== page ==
Polishing Furniture:  A quick natural way to make furniture polish is to put the juice of a lemon into a bowl or container, add one teaspoon of water, and one teaspoon of olive or vegetable oil. Use a soft cloth to lay a thin layer of the mixture onto wood furniture, and then let it sit for a few minutes. Then use a clean dry cloth to both buff the mixture in and remove the excess from the furniture. This mixture will not keep, so make sure to mix up only as much as you will use immediately. Unlike most store-bought furniture polish, it is safe to discard any remaining mixture down the sink.

Deodorizing Rugs:  A quick, easy, and cheap way to remove odors from carpets and rugs is to sprinkle baking soda generously on them. Leave the baking soda on the carpet for at least fifteen minutes, and then vacuum it up. The baking soda will absorb the odor. If you are trying to neutralize a strong odor, sprinkle the baking soda on, use a broom to work it in to the carpet, and then sprinkle more baking soda on top. Leave up to two days if possible. When it is time to clean it up, first use a stiff broom to collect the top layer in a dust pan. Then vacuum up the rest. Vacuuming up a lot of baking soda could damage your vacuum.

Cleaning the Toilet Bowl:  Like cleaning carpets, baking soda is also good for cleaning toilet bowls. Baking soda is mildly abrasive, so it is good for anything that requires scrubbing – from teeth, to pots and pans, to toilet bowls. For toilets, sprinkle the baking soda in the bowl, and use a toilet brush to scrub. For a cleaning solution that has foaming action, a little vinegar can also be added.

More to Explore
Alternatives to Hazardous Household Products
Homemade Non-Toxic Household Cleaners
The Best Non-Toxic Ways to Clean Your Home

Front Yard Gardens Growing in Popularity

edible yard

Vegetable gardens are no longer relegated to the backyard. (Photo credit: Mark A Johnson/Alamy)

Home gardening has grown greatly in popularity over the past five years. According to research gathered by the National Gardening Association, 42 million households grow food at home or in a community garden. The greatest surge in home gardeners is among millennials (those between 18 and 34 years of age); over the past five years, food gardening among this age group has increased 63 percent. [Read more…]

The Environmental Impact of Plastic Bags

plastic bags in trees

A huge number of plastic bags are used each year. A large proportion of them end up as litter. (Photo credit: bikeriderlondon/Shutterstock)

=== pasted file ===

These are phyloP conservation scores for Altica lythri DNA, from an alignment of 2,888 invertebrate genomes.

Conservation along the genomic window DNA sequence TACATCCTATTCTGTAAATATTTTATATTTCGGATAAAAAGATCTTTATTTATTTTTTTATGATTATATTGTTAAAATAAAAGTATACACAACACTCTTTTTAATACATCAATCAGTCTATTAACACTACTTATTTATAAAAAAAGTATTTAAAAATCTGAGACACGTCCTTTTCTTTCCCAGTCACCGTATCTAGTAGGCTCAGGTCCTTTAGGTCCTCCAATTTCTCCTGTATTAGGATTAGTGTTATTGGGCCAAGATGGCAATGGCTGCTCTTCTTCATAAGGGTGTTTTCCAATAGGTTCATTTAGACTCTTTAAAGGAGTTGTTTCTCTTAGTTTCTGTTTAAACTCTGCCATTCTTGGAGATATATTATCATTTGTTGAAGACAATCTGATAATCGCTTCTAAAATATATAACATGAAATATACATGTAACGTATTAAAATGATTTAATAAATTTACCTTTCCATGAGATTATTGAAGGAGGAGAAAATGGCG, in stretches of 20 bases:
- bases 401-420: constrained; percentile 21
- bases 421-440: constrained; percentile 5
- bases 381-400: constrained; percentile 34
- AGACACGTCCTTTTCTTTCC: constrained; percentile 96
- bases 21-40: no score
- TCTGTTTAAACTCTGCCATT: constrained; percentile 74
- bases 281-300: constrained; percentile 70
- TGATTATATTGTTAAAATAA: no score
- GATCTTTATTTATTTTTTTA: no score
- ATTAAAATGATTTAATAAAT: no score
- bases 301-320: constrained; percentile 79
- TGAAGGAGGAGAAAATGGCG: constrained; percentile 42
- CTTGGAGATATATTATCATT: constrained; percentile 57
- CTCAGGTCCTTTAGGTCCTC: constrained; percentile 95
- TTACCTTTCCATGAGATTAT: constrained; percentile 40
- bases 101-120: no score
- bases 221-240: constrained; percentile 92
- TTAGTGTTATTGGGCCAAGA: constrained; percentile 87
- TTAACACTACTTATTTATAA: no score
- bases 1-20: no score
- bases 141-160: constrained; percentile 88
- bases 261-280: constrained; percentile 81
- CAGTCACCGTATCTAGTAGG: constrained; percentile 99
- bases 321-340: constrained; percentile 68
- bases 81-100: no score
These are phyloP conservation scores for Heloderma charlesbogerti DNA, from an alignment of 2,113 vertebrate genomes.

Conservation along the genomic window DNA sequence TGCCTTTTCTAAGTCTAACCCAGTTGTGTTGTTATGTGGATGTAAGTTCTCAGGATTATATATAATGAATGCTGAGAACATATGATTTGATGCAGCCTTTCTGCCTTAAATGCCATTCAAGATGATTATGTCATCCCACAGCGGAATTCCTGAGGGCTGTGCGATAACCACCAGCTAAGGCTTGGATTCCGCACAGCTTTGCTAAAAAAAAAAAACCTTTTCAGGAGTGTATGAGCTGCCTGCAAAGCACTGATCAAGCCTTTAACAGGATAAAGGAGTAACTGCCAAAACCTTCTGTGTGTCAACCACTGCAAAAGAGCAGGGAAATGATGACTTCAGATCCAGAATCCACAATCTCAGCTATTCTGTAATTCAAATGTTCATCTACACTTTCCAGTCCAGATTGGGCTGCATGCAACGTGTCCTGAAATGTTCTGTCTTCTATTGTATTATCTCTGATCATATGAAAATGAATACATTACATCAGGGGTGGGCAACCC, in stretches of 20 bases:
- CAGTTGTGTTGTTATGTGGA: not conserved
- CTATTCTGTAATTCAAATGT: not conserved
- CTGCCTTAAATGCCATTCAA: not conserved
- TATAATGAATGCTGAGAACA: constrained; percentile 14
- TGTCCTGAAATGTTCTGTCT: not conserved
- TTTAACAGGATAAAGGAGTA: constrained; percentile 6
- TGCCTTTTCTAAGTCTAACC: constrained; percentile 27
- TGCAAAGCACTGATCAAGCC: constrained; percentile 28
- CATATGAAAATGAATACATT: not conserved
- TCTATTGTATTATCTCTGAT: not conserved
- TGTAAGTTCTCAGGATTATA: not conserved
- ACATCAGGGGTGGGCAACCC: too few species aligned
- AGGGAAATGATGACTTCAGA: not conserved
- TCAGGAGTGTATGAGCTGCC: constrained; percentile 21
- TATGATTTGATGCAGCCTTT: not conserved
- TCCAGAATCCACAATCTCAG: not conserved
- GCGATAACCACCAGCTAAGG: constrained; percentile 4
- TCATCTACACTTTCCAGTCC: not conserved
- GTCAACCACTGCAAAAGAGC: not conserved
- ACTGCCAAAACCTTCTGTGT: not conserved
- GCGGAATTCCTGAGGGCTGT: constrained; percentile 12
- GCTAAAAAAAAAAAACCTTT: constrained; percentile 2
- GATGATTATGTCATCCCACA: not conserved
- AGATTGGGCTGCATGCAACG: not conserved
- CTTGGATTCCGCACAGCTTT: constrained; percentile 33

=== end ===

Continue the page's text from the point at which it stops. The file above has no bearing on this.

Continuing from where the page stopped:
“Paper or plastic?” is a common question heard at the checkout line. Though the environmental impact of paper versus plastic bags continues to be debated, perhaps the best answer is “I’ve brought my own.” [Read more…]

Are We in a New Epoch? The Case for the Anthropocene

freeway

The proliferation of concrete on Earth’s surface is one piece of evidence scientists suggest supports the designation of a new epoch called the Anthropocene. (Photo credit: UpperCut Images/Alamy)

The Holocene Epoch began around 12,000 years ago. Are we now in the Anthropocene? In a recent study published in Science magazine, some scientists argue that we indeed have entered a new epoch. [Read more…]

Solar Power Savings

solar panels

Switching from coal to solar power could save thousands of lives, according to new research. (Photo credit: Digital Vision/Getty Images)

Transitioning from coal to solar power in the United States could prevent the premature death of nearly 52,000 Americans annually, according to a study recently published in the journal Renewable and Sustainable Energy Reviews.

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A Closer Look at the Environmental Consequences of Fracking

wastewater from fracking

This containment pond holds contaminated water produced by the fracking process. (Photo credit: Dwight Nadig/E+/Getty Images)

While not exactly a new technology, fracking (which is short for “hydraulic fracturing”) has been a common topic in the news recently. Fracking is known both for its potential to ease U.S reliance on foreign sources of energy and for its possible adverse effects on the environment, which scientists now think include the potential for starting earthquakes.